FESTIVAL: Less Gimmicks, Less Glitz, But Still Fascinating; Montreal Celebrates Its 26th Birthday
by Brandon Judell
(indieWIRE/ 09.05.02) -- When it comes to excitement, Montreal is the Canadian fest playing the tortoise that loses the race to the Toronto hare every time. Yet as it plodded its way for the 26th time with deliberate care from August 22 to September 2, this ungimmicky fest is still a fascinating one to observe.
With more than 400 hundred films from such countries as Cambodia, Burkina Faso, Algeria, Mali, Guinea, Portugal, Myanmar, Hungary, and Turkey, there is hardly a better place to get a bird's-eye view of world cinema.
Surprisingly, or maybe not so, Hollywood studio and American indie offerings make barely a blip here with just 21 features. One gets the feeling their lack of a presence has less to do with Montreal's programmers' tastes than with film producers desiring to make a splash in Toronto, which is now covered by every entertainment tabloid show.
Warner Brothers did, however, opt to submit Michael Caton-Jones' inert "City by the Sea," starring Robert De Niro, Frances McDormand, and James Franco, no doubt because this tedious genre effort was opening wide in Montreal within the week. And apparently to get De Niro to show up, the film was placed into the official competition. At the press conference, the star of now three-bad-movies-in-a-row was asked his feelings on the importance of independent films in America?
"I'm not qualified to answer about American independent films because I don't see many," De Niro responded. "But what's the original question again just to make sure I answer as well as I can."
The question was repeated.
"It's essential to have an independent American cinema, of course," De Niro insisted, parroting the questioner, "but I haven't seen many movies. I know there are many good independent films out there that I just haven't seen that I'd love to see but haven't been able to see." So much for his participation in his own Tribeca Film Festival.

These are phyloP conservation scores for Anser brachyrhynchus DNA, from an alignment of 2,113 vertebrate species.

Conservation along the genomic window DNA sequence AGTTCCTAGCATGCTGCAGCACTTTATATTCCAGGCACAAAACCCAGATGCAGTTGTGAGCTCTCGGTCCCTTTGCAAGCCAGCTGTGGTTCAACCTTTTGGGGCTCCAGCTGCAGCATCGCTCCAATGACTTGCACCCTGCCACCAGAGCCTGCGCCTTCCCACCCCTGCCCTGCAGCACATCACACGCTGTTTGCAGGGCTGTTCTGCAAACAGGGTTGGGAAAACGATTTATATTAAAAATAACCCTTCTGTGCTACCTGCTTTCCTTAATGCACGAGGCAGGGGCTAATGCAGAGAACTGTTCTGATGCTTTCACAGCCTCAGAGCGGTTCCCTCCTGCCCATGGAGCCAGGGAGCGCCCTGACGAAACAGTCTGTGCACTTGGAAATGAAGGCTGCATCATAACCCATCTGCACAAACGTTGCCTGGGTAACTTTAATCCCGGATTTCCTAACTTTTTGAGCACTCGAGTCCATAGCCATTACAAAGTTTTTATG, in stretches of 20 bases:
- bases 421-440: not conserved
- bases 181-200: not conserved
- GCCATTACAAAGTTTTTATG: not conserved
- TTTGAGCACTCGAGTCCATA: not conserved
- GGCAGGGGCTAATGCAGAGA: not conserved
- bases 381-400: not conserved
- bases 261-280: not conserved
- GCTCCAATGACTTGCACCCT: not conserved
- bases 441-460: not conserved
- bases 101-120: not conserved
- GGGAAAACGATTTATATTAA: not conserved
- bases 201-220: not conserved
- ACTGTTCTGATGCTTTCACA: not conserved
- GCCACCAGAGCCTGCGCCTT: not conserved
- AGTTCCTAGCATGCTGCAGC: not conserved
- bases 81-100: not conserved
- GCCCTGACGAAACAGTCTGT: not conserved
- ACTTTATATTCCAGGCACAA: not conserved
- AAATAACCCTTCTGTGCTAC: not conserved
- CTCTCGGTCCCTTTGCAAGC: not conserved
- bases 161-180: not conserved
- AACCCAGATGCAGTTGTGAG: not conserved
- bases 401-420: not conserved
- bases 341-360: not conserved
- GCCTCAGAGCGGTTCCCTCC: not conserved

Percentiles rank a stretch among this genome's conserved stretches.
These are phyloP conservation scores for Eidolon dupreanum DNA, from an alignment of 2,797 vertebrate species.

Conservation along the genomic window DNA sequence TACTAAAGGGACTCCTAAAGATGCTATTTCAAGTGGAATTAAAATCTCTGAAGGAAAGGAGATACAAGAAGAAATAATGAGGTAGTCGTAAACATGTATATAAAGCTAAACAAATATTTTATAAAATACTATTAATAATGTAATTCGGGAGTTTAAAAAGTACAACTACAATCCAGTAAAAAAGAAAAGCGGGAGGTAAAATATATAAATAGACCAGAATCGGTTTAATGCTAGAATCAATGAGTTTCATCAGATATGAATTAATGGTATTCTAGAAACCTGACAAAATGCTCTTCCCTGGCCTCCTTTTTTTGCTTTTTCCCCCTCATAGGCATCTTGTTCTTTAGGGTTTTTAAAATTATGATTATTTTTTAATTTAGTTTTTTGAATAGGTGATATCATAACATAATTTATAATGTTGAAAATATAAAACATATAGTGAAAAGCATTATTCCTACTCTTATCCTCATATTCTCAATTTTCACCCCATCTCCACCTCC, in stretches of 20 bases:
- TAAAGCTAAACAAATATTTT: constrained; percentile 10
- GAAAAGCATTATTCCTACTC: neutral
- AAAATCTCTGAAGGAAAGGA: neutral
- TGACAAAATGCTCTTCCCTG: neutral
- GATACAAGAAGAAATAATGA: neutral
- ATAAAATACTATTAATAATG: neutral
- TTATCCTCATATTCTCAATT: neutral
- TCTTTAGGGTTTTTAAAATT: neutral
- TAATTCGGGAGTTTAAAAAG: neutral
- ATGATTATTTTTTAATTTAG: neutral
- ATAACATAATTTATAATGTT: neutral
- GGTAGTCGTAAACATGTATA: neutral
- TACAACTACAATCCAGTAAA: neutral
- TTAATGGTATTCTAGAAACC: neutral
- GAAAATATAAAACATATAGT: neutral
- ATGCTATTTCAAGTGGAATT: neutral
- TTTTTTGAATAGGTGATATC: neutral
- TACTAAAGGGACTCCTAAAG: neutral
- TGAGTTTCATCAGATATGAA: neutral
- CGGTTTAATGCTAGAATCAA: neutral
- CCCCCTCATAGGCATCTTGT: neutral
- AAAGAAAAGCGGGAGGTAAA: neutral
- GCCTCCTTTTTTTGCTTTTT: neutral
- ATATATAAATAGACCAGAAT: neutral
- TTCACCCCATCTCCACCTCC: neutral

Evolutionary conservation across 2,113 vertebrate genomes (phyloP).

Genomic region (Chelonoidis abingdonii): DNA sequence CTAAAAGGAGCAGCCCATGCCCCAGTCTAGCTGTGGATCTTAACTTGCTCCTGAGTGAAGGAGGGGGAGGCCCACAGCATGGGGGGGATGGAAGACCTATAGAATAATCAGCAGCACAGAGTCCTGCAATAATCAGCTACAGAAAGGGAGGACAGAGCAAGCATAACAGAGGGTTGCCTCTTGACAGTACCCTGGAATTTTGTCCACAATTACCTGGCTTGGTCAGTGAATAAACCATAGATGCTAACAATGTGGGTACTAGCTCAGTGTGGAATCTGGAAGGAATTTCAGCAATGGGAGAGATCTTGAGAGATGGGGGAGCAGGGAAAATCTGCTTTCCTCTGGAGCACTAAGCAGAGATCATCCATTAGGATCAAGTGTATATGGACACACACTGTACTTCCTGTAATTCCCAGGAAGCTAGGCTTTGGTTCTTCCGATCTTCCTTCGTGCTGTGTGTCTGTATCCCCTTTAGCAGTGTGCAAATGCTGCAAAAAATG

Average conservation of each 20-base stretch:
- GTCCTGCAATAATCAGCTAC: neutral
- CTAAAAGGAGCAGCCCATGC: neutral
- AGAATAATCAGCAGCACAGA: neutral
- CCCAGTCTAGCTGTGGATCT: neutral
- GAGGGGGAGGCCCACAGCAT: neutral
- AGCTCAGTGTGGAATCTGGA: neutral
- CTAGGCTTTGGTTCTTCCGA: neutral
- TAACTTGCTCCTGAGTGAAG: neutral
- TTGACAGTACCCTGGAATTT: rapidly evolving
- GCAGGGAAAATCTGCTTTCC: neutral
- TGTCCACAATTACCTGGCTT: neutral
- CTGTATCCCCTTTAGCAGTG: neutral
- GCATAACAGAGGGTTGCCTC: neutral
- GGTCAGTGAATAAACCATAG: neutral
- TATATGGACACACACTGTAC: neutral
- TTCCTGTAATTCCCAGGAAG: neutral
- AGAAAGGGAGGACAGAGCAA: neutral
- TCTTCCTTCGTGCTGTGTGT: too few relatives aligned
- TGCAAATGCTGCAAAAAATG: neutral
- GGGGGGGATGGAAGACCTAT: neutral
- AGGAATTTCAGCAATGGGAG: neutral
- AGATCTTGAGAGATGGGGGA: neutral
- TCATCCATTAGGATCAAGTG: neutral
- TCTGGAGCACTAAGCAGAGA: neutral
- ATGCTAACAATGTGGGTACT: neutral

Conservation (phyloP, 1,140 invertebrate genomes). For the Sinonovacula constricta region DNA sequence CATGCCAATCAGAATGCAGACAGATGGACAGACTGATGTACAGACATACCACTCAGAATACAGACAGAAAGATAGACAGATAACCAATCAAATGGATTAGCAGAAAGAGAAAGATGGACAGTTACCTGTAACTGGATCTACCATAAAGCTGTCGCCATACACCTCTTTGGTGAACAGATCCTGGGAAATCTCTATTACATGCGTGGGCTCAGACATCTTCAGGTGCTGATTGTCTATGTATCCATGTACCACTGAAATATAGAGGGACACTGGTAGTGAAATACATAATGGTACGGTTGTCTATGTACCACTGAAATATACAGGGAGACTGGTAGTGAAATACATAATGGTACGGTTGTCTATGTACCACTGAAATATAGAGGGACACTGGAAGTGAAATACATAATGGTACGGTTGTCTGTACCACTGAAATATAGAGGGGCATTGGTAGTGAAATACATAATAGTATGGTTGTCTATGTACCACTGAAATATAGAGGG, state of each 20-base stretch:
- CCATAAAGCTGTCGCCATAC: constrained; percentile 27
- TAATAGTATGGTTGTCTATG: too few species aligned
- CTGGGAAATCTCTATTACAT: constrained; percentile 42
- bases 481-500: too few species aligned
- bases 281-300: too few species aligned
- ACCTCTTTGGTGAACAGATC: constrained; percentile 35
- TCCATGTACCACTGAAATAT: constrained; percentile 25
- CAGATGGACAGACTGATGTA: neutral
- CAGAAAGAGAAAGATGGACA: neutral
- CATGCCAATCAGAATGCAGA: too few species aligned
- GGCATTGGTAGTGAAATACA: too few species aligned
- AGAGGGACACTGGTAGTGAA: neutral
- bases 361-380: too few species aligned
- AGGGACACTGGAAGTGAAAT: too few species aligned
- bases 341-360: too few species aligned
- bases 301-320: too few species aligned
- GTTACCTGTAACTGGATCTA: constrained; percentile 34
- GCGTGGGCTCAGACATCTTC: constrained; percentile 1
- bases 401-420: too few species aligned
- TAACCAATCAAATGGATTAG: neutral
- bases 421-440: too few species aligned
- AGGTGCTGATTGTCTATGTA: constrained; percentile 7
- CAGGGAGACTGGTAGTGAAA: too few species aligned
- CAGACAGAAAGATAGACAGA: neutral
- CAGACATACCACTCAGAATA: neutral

A feature entered into the competition on merit was Manon Briand's "La Turbulence Des Fluides," a Canada-France coproduction. Here Alice, a seismologist working in Japan, returns to her small Canadian town because the tides have ceased rising and falling. Is this odd behavior a precursor to an earthquake or is the real reason that a woman who drowned in these waters a year ago wants her body to be found and buried? A fine opening and strong finale make this one worthy of a gander or two. By the way, Genevieve Bujold shows up as a nun-turned-waitress.
The Russian entry, Alexei Balabanov's searing "Voina" (The War), has militant Chechens capturing and torturing Russian soldiers and an engaged British couple who were touring in "Hamlet." One young soldier and the male actor are eventually released. The Brit has to return with 2 million pounds or his love will be raped and beheaded within two months. You'll be fanatically biting your cuticles as this relentlessly powerful political thriller reaches its climax. (Warning: If you're Chechen, you might have some qualms about this one.)
Italy came up with a lollapalooza that could strike it big in the U.S. art house circuit. Cristina Comencini's "Il Piu Bel Giorno Della Mia Vita" (The Best Day of My Life) stars former sex symbol Virna Lisi as the matriarch of a big dysfunctional family. One day her granddaughter prays to Jesus, asking for all her kin to be truthful with each other. Christ grants her wish, and chaos breaks out immediately as everyone learns about each other's adultery, abortions, and homosexuality. Funny, moving and wise, this has all the makings of a substantial crowd pleaser.